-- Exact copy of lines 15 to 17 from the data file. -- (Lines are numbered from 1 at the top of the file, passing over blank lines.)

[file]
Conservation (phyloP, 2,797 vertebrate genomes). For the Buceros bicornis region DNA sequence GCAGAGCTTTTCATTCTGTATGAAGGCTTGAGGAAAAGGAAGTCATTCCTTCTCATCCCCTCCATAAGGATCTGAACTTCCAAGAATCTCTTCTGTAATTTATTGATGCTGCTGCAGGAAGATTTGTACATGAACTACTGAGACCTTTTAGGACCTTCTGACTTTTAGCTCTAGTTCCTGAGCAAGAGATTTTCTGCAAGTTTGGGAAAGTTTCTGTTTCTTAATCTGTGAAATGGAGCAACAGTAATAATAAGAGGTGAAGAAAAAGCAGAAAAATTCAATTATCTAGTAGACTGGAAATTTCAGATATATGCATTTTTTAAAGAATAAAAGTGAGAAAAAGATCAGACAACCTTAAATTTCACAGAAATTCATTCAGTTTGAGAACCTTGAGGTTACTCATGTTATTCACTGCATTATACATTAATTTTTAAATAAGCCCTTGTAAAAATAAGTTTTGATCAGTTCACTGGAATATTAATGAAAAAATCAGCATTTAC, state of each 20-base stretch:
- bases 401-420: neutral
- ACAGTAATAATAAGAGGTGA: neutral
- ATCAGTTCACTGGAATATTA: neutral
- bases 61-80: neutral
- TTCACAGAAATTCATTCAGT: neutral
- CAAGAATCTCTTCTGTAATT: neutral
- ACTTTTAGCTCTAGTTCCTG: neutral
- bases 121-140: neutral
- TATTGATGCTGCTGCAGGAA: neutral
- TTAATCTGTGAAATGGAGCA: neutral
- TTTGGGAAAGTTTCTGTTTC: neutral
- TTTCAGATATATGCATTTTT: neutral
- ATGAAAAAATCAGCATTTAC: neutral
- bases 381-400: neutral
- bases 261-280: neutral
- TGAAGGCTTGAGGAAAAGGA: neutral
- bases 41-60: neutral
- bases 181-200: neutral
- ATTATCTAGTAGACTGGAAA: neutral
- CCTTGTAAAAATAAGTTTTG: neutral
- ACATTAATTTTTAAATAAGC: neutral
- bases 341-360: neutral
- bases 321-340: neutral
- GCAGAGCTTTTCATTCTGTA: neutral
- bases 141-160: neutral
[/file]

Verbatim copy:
- bases 381-400: neutral
- bases 261-280: neutral
- TGAAGGCTTGAGGAAAAGGA: neutral